The innovation and development of live-cell fluorescence imaging methods have revealed the dynamic aspects
of intracellular Ca2+ in a wide variety of cells. The fertilized egg, the very first cell to be a new individual, has long been
under extensive investigations utilizing Ca2+ imaging since its early days, and spatiotemporal Ca2+ dynamics and underlying
mechanisms of Ca2+ mobilization, as well as physiological roles of Ca2+ at fertilization, have become more or less evident
in various animal species. In this article, we illustrate characteristic patterns of Ca2+ dynamics in mammalian gametes
and molecular basis for Ca2+ release from intracellular stores leading to the elevation in cytoplasmic Ca2+ concentration,
and describe the identity and properties of sperm-borne egg-activating factor in relation to the induction of Ca2+ waves
and Ca2+ oscillations, referring to its potential use in artificial egg activation as infertility treatment. In addition, a possible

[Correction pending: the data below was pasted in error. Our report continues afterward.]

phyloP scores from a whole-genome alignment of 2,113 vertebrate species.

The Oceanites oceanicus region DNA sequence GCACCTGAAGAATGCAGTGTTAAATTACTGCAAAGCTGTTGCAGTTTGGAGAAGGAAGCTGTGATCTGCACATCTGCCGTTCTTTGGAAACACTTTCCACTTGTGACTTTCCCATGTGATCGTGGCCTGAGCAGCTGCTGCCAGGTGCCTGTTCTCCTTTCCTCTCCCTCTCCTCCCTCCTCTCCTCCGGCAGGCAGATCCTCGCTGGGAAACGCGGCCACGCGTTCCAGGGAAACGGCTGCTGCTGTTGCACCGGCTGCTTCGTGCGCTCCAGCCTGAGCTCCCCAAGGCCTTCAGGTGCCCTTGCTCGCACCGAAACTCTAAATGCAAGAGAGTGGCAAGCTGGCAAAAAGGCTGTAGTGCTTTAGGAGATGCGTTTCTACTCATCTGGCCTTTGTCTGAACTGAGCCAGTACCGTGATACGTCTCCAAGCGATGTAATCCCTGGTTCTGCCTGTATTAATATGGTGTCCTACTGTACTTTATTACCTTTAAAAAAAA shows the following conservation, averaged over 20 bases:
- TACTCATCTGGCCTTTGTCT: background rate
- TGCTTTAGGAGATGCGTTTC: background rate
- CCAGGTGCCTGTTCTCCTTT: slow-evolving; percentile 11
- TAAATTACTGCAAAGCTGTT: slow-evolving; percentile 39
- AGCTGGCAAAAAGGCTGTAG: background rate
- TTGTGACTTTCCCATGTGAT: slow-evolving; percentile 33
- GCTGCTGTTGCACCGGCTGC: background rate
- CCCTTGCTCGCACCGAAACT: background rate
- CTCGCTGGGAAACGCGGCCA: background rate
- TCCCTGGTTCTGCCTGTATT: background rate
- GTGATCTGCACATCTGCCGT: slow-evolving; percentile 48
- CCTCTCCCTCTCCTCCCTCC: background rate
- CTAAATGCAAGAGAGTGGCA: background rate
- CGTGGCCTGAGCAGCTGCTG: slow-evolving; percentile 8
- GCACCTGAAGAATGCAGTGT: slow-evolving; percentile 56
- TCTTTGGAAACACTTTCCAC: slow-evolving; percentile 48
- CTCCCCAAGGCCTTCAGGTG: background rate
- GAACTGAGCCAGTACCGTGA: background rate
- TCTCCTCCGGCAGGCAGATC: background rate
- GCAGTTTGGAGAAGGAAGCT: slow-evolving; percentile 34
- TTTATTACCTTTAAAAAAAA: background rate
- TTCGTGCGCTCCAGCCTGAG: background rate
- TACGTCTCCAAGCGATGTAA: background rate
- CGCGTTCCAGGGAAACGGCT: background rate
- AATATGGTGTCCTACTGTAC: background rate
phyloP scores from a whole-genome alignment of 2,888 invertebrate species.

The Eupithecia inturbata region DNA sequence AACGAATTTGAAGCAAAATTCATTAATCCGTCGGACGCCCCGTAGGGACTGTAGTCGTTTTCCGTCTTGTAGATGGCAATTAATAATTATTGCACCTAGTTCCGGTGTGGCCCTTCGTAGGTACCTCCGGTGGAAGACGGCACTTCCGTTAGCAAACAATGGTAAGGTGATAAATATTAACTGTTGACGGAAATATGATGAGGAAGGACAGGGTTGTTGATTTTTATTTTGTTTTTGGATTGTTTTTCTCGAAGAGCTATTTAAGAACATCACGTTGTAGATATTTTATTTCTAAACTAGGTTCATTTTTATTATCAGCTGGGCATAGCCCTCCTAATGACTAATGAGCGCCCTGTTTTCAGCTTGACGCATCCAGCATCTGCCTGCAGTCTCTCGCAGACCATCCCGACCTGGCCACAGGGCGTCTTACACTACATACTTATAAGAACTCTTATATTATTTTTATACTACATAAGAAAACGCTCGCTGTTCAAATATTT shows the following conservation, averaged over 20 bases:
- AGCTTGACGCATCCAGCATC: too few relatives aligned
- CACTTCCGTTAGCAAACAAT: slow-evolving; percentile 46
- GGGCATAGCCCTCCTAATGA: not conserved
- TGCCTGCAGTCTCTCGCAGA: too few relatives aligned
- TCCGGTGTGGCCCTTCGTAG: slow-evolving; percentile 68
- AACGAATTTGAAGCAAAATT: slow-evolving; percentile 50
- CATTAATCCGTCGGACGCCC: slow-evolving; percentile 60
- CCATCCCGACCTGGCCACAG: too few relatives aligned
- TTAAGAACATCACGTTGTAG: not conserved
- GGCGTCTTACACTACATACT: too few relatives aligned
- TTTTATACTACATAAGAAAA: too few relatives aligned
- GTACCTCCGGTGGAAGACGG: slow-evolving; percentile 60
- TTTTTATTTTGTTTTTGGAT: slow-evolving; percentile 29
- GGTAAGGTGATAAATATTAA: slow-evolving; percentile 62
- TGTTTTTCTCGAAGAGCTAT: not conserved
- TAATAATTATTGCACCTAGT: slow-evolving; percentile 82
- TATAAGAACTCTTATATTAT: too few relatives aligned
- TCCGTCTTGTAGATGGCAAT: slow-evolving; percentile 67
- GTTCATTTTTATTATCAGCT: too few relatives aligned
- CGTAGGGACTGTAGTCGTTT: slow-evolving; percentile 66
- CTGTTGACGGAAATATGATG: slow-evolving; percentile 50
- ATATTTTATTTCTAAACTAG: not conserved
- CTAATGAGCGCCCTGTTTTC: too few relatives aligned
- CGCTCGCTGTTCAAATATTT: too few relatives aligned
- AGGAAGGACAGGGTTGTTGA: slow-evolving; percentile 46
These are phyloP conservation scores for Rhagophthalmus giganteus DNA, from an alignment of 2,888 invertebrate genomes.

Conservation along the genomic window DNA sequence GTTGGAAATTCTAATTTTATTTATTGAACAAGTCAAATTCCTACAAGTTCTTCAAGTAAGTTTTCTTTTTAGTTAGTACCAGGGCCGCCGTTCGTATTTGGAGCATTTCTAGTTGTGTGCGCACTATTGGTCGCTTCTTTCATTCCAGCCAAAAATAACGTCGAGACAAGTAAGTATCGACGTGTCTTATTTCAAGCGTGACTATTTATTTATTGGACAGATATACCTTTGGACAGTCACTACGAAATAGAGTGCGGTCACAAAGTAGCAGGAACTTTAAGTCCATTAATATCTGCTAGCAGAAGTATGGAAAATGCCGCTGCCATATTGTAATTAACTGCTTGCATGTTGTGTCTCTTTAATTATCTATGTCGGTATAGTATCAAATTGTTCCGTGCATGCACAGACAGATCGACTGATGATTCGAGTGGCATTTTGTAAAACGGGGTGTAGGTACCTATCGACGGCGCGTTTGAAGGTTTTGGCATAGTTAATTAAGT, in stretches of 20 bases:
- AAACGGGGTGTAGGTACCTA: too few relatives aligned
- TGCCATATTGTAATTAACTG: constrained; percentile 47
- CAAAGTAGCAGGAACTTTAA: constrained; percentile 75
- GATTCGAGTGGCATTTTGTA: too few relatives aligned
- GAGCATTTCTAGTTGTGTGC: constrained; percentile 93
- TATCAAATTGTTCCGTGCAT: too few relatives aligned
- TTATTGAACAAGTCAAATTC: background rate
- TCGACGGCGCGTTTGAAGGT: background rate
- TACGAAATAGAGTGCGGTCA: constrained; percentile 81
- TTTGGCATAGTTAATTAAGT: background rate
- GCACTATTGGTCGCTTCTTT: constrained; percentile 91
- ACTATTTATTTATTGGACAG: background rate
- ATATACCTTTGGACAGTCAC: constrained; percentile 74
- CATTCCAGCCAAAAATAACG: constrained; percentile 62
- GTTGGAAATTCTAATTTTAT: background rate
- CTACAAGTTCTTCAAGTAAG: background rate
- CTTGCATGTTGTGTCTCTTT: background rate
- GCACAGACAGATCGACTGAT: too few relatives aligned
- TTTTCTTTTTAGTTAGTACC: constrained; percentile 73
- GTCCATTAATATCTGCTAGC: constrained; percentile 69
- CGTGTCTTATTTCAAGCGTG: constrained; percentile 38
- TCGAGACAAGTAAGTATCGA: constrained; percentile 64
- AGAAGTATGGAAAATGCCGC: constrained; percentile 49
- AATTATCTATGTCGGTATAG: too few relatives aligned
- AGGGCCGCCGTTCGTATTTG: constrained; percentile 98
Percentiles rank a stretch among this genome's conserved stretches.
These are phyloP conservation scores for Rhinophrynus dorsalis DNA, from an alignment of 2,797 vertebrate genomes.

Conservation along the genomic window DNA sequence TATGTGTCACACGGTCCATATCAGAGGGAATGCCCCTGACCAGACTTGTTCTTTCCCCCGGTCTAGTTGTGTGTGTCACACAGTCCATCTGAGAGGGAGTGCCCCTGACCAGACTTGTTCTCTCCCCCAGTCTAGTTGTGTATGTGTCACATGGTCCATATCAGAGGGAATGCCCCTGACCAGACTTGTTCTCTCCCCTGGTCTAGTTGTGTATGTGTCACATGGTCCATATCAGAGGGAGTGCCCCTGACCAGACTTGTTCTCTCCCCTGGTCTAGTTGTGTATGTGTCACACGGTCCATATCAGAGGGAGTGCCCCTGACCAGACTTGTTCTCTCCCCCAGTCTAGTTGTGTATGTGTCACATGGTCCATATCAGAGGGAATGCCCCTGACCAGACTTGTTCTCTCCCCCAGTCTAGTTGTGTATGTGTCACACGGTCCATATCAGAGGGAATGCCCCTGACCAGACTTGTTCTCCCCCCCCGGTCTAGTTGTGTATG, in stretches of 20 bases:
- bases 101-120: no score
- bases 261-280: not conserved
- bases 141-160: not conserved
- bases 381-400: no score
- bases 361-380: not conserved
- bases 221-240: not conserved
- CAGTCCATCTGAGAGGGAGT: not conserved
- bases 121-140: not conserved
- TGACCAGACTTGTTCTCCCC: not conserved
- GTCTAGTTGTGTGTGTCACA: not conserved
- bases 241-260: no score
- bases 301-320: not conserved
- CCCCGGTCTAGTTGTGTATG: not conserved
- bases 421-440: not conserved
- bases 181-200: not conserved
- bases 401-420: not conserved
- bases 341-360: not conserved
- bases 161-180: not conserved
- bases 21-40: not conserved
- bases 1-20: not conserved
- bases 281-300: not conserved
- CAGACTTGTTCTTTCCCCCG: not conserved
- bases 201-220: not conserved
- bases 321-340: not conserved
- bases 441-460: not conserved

Ca2+ influx-driven mechanism for slow and long-lasting Ca2+ oscillations characteristic of mammalian eggs is proposed,
based on the recent experimental findings and mathematical modeling. Cumulative knowledge about the roles of Ca2+ in
the egg activation leading to early embryogenesis is summarized, to emphasize the diversity of functions that Ca2+ can
perform in a single type of cell.
Keywords: Calcium influx, Calcium oscillations, Calcium release, Calcium wave, Egg activation, Fertilization, Fluorescence
imaging, Infertility, Inositol 1, 4, 5-trisphosphate, Phospholipase Cζ.
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